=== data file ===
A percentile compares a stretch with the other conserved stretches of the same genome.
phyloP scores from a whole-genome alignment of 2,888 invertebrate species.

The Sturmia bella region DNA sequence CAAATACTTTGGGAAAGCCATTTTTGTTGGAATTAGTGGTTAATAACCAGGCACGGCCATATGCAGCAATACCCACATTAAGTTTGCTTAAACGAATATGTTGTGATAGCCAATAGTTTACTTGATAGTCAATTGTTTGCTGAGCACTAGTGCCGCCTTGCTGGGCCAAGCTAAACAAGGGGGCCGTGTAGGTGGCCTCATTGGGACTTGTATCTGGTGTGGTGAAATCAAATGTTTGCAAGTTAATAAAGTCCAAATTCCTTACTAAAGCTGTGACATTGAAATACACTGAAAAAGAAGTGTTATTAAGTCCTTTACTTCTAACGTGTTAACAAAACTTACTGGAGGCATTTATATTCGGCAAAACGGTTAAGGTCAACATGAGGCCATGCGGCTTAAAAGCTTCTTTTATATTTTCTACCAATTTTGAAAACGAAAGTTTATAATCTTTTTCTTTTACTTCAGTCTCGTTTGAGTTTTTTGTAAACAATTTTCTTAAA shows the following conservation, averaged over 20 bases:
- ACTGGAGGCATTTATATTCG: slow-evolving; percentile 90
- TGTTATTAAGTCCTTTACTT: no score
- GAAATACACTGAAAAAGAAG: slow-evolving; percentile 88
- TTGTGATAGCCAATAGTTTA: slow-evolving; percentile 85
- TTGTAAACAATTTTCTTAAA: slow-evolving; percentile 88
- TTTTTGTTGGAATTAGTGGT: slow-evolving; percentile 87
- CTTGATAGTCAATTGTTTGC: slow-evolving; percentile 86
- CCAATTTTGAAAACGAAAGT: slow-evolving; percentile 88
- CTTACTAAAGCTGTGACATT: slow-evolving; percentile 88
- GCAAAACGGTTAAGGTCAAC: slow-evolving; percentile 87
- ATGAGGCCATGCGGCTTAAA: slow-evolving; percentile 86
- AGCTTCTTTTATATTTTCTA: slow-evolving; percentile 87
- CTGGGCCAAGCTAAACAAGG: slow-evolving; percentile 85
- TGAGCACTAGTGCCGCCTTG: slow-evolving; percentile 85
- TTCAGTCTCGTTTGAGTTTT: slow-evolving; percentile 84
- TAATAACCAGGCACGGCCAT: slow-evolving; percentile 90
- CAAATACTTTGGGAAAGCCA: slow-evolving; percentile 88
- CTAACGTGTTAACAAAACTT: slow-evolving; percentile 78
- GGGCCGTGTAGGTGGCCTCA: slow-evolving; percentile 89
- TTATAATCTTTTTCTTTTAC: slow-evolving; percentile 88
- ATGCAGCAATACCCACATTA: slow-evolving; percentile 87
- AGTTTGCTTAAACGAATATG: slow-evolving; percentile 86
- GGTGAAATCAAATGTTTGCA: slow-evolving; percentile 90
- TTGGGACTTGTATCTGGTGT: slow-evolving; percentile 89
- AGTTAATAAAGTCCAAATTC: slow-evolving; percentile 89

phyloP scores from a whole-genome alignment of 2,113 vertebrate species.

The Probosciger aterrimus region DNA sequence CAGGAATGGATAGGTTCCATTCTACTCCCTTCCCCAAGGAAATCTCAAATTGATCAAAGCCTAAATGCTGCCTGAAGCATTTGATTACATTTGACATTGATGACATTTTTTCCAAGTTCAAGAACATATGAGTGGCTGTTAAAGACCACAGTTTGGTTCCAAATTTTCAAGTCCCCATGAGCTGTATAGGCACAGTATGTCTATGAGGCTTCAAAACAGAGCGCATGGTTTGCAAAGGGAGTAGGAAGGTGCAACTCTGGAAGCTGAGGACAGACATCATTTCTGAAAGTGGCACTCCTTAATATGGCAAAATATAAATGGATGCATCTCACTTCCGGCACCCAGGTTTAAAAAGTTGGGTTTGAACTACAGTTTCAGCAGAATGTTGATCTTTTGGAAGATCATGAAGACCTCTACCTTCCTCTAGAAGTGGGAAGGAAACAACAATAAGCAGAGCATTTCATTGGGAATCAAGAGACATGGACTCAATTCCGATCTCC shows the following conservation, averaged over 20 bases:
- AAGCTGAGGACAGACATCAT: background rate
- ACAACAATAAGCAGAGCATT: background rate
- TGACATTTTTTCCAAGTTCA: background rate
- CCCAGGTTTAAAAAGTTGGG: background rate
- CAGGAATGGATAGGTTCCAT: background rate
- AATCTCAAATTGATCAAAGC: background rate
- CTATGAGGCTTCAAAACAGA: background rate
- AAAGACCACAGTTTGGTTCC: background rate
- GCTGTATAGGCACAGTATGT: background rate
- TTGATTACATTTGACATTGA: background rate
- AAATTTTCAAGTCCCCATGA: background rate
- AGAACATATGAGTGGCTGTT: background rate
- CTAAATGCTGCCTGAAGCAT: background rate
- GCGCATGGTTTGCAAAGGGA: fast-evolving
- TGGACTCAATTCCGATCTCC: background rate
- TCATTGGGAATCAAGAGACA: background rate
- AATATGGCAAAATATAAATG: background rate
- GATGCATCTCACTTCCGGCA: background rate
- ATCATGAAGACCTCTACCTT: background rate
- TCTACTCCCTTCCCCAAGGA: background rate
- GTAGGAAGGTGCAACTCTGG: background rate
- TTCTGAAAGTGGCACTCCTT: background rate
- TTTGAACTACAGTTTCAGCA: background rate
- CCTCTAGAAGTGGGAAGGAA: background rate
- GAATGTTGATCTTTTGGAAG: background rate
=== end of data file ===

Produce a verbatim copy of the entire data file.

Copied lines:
A percentile compares a stretch with the other conserved stretches of the same genome.
phyloP scores from a whole-genome alignment of 2,888 invertebrate species.

The Sturmia bella region DNA sequence CAAATACTTTGGGAAAGCCATTTTTGTTGGAATTAGTGGTTAATAACCAGGCACGGCCATATGCAGCAATACCCACATTAAGTTTGCTTAAACGAATATGTTGTGATAGCCAATAGTTTACTTGATAGTCAATTGTTTGCTGAGCACTAGTGCCGCCTTGCTGGGCCAAGCTAAACAAGGGGGCCGTGTAGGTGGCCTCATTGGGACTTGTATCTGGTGTGGTGAAATCAAATGTTTGCAAGTTAATAAAGTCCAAATTCCTTACTAAAGCTGTGACATTGAAATACACTGAAAAAGAAGTGTTATTAAGTCCTTTACTTCTAACGTGTTAACAAAACTTACTGGAGGCATTTATATTCGGCAAAACGGTTAAGGTCAACATGAGGCCATGCGGCTTAAAAGCTTCTTTTATATTTTCTACCAATTTTGAAAACGAAAGTTTATAATCTTTTTCTTTTACTTCAGTCTCGTTTGAGTTTTTTGTAAACAATTTTCTTAAA shows the following conservation, averaged over 20 bases:
- ACTGGAGGCATTTATATTCG: slow-evolving; percentile 90
- TGTTATTAAGTCCTTTACTT: no score
- GAAATACACTGAAAAAGAAG: slow-evolving; percentile 88
- TTGTGATAGCCAATAGTTTA: slow-evolving; percentile 85
- TTGTAAACAATTTTCTTAAA: slow-evolving; percentile 88
- TTTTTGTTGGAATTAGTGGT: slow-evolving; percentile 87
- CTTGATAGTCAATTGTTTGC: slow-evolving; percentile 86
- CCAATTTTGAAAACGAAAGT: slow-evolving; percentile 88
- CTTACTAAAGCTGTGACATT: slow-evolving; percentile 88
- GCAAAACGGTTAAGGTCAAC: slow-evolving; percentile 87
- ATGAGGCCATGCGGCTTAAA: slow-evolving; percentile 86
- AGCTTCTTTTATATTTTCTA: slow-evolving; percentile 87
- CTGGGCCAAGCTAAACAAGG: slow-evolving; percentile 85
- TGAGCACTAGTGCCGCCTTG: slow-evolving; percentile 85
- TTCAGTCTCGTTTGAGTTTT: slow-evolving; percentile 84
- TAATAACCAGGCACGGCCAT: slow-evolving; percentile 90
- CAAATACTTTGGGAAAGCCA: slow-evolving; percentile 88
- CTAACGTGTTAACAAAACTT: slow-evolving; percentile 78
- GGGCCGTGTAGGTGGCCTCA: slow-evolving; percentile 89
- TTATAATCTTTTTCTTTTAC: slow-evolving; percentile 88
- ATGCAGCAATACCCACATTA: slow-evolving; percentile 87
- AGTTTGCTTAAACGAATATG: slow-evolving; percentile 86
- GGTGAAATCAAATGTTTGCA: slow-evolving; percentile 90
- TTGGGACTTGTATCTGGTGT: slow-evolving; percentile 89
- AGTTAATAAAGTCCAAATTC: slow-evolving; percentile 89

phyloP scores from a whole-genome alignment of 2,113 vertebrate species.

The Probosciger aterrimus region DNA sequence CAGGAATGGATAGGTTCCATTCTACTCCCTTCCCCAAGGAAATCTCAAATTGATCAAAGCCTAAATGCTGCCTGAAGCATTTGATTACATTTGACATTGATGACATTTTTTCCAAGTTCAAGAACATATGAGTGGCTGTTAAAGACCACAGTTTGGTTCCAAATTTTCAAGTCCCCATGAGCTGTATAGGCACAGTATGTCTATGAGGCTTCAAAACAGAGCGCATGGTTTGCAAAGGGAGTAGGAAGGTGCAACTCTGGAAGCTGAGGACAGACATCATTTCTGAAAGTGGCACTCCTTAATATGGCAAAATATAAATGGATGCATCTCACTTCCGGCACCCAGGTTTAAAAAGTTGGGTTTGAACTACAGTTTCAGCAGAATGTTGATCTTTTGGAAGATCATGAAGACCTCTACCTTCCTCTAGAAGTGGGAAGGAAACAACAATAAGCAGAGCATTTCATTGGGAATCAAGAGACATGGACTCAATTCCGATCTCC shows the following conservation, averaged over 20 bases:
- AAGCTGAGGACAGACATCAT: background rate
- ACAACAATAAGCAGAGCATT: background rate
- TGACATTTTTTCCAAGTTCA: background rate
- CCCAGGTTTAAAAAGTTGGG: background rate
- CAGGAATGGATAGGTTCCAT: background rate
- AATCTCAAATTGATCAAAGC: background rate
- CTATGAGGCTTCAAAACAGA: background rate
- AAAGACCACAGTTTGGTTCC: background rate
- GCTGTATAGGCACAGTATGT: background rate
- TTGATTACATTTGACATTGA: background rate
- AAATTTTCAAGTCCCCATGA: background rate
- AGAACATATGAGTGGCTGTT: background rate
- CTAAATGCTGCCTGAAGCAT: background rate
- GCGCATGGTTTGCAAAGGGA: fast-evolving
- TGGACTCAATTCCGATCTCC: background rate
- TCATTGGGAATCAAGAGACA: background rate
- AATATGGCAAAATATAAATG: background rate
- GATGCATCTCACTTCCGGCA: background rate
- ATCATGAAGACCTCTACCTT: background rate
- TCTACTCCCTTCCCCAAGGA: background rate
- GTAGGAAGGTGCAACTCTGG: background rate
- TTCTGAAAGTGGCACTCCTT: background rate
- TTTGAACTACAGTTTCAGCA: background rate
- CCTCTAGAAGTGGGAAGGAA: background rate
- GAATGTTGATCTTTTGGAAG: background rate